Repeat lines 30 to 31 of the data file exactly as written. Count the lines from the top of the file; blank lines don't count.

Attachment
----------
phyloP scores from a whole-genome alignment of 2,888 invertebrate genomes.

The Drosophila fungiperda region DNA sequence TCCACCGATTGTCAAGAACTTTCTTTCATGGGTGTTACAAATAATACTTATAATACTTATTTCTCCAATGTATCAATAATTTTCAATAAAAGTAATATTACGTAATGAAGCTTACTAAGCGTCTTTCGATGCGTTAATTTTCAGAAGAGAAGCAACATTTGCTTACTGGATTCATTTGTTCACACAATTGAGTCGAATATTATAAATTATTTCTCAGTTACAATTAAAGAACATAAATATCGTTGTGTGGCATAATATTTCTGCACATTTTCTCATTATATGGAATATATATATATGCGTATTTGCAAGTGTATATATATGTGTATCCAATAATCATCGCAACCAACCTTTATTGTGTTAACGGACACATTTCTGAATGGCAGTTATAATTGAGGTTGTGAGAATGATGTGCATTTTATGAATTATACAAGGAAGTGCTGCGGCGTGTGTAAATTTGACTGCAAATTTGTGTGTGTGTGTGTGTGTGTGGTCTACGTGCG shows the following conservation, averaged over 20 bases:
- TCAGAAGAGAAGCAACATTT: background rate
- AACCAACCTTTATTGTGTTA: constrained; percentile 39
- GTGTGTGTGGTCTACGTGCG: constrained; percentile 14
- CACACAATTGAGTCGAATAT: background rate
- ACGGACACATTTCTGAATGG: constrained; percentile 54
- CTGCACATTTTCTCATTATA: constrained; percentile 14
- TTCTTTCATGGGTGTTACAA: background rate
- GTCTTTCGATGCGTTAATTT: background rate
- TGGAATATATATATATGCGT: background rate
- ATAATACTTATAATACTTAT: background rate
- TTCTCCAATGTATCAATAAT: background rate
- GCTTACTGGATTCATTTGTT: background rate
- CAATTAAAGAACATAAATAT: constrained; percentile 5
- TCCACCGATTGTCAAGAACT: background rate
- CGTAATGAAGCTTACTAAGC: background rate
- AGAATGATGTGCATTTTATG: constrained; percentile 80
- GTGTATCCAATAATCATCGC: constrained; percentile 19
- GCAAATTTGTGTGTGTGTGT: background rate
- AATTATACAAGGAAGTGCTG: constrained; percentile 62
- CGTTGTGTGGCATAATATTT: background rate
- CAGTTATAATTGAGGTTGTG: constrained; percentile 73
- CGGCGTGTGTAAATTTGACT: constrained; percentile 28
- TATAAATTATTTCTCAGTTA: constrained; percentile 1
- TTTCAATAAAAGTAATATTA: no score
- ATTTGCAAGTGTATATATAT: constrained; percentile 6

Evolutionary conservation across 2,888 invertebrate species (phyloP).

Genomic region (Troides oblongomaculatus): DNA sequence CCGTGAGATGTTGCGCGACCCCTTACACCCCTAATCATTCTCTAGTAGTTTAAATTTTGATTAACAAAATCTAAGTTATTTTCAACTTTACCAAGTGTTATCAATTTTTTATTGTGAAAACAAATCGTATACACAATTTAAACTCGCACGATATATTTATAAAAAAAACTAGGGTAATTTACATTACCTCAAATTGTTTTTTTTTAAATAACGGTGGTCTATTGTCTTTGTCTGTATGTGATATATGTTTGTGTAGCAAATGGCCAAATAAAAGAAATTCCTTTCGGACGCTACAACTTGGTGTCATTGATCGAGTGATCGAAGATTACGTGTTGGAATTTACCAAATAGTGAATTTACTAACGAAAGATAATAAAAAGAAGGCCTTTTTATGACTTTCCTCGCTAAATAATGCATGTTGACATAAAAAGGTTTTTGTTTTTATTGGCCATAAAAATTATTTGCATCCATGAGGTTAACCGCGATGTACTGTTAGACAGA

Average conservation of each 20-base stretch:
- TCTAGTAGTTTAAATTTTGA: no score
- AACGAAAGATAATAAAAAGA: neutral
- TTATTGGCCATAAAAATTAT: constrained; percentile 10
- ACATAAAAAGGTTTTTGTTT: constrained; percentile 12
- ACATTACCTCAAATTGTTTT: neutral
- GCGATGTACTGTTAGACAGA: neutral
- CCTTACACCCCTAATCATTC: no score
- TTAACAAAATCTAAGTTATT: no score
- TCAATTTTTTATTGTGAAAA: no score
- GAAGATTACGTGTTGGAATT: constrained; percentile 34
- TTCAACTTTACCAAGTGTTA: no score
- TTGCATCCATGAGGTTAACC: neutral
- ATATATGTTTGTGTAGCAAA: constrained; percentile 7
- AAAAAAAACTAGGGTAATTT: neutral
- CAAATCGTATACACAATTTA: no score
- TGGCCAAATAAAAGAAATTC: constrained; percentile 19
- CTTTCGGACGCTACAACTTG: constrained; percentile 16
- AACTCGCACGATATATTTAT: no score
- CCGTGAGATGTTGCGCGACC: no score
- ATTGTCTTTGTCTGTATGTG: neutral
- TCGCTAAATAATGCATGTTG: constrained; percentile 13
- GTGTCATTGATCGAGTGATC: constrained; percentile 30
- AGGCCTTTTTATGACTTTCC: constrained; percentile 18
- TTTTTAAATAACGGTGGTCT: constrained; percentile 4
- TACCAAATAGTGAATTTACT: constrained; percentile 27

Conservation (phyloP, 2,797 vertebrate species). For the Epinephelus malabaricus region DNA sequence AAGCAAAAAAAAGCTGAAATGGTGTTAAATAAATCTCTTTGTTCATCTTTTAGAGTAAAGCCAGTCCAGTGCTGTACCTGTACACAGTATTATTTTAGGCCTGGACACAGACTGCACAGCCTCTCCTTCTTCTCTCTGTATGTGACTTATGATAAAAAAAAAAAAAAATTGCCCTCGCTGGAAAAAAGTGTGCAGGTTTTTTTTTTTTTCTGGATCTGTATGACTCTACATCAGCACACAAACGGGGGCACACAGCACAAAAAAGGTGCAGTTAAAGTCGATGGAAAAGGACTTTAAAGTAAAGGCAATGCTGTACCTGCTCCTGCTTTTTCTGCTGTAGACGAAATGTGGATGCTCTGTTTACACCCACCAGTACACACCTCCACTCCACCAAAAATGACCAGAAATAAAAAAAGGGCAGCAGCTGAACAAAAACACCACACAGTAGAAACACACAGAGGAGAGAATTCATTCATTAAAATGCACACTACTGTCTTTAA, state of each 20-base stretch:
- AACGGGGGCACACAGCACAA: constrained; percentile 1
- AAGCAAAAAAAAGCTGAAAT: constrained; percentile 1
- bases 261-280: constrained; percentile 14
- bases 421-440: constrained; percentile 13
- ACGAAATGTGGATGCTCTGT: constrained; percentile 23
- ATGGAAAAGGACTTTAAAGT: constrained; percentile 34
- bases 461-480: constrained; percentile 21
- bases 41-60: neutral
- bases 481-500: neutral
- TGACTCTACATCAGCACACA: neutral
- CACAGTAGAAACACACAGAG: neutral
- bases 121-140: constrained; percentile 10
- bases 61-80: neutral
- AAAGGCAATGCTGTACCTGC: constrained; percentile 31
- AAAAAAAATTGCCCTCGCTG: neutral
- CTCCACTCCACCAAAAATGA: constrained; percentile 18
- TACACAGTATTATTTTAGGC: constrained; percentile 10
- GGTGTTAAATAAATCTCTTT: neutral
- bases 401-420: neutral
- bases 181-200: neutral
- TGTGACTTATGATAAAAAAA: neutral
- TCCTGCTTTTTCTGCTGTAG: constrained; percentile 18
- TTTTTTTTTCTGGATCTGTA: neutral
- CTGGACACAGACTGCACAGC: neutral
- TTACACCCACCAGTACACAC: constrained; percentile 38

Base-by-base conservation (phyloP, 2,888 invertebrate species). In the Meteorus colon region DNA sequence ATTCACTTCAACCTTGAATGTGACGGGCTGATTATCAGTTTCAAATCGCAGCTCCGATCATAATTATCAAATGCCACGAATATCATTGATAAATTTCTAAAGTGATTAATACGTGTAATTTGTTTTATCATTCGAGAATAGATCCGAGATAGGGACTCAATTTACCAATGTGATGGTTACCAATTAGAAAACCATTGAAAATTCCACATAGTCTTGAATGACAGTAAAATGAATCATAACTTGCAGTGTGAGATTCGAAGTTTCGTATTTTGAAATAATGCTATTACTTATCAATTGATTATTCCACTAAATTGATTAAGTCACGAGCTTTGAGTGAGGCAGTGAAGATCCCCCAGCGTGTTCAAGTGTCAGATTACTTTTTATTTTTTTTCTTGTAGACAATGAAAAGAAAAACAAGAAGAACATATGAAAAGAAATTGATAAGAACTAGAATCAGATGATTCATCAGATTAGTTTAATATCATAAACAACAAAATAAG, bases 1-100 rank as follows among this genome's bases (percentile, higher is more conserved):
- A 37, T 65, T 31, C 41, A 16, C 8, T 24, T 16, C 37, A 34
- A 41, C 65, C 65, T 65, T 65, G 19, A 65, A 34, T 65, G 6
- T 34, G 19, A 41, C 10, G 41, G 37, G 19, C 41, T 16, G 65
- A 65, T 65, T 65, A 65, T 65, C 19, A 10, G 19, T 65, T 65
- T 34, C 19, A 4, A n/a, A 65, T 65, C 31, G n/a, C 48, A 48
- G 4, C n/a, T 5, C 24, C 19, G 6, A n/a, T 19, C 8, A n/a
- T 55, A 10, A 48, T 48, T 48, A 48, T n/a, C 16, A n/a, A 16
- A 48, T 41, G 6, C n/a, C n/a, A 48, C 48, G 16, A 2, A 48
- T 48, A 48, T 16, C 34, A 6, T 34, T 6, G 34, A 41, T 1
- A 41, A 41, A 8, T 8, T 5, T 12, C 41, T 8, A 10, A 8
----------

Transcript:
Average conservation of each 20-base stretch:
- TCTAGTAGTTTAAATTTTGA: no score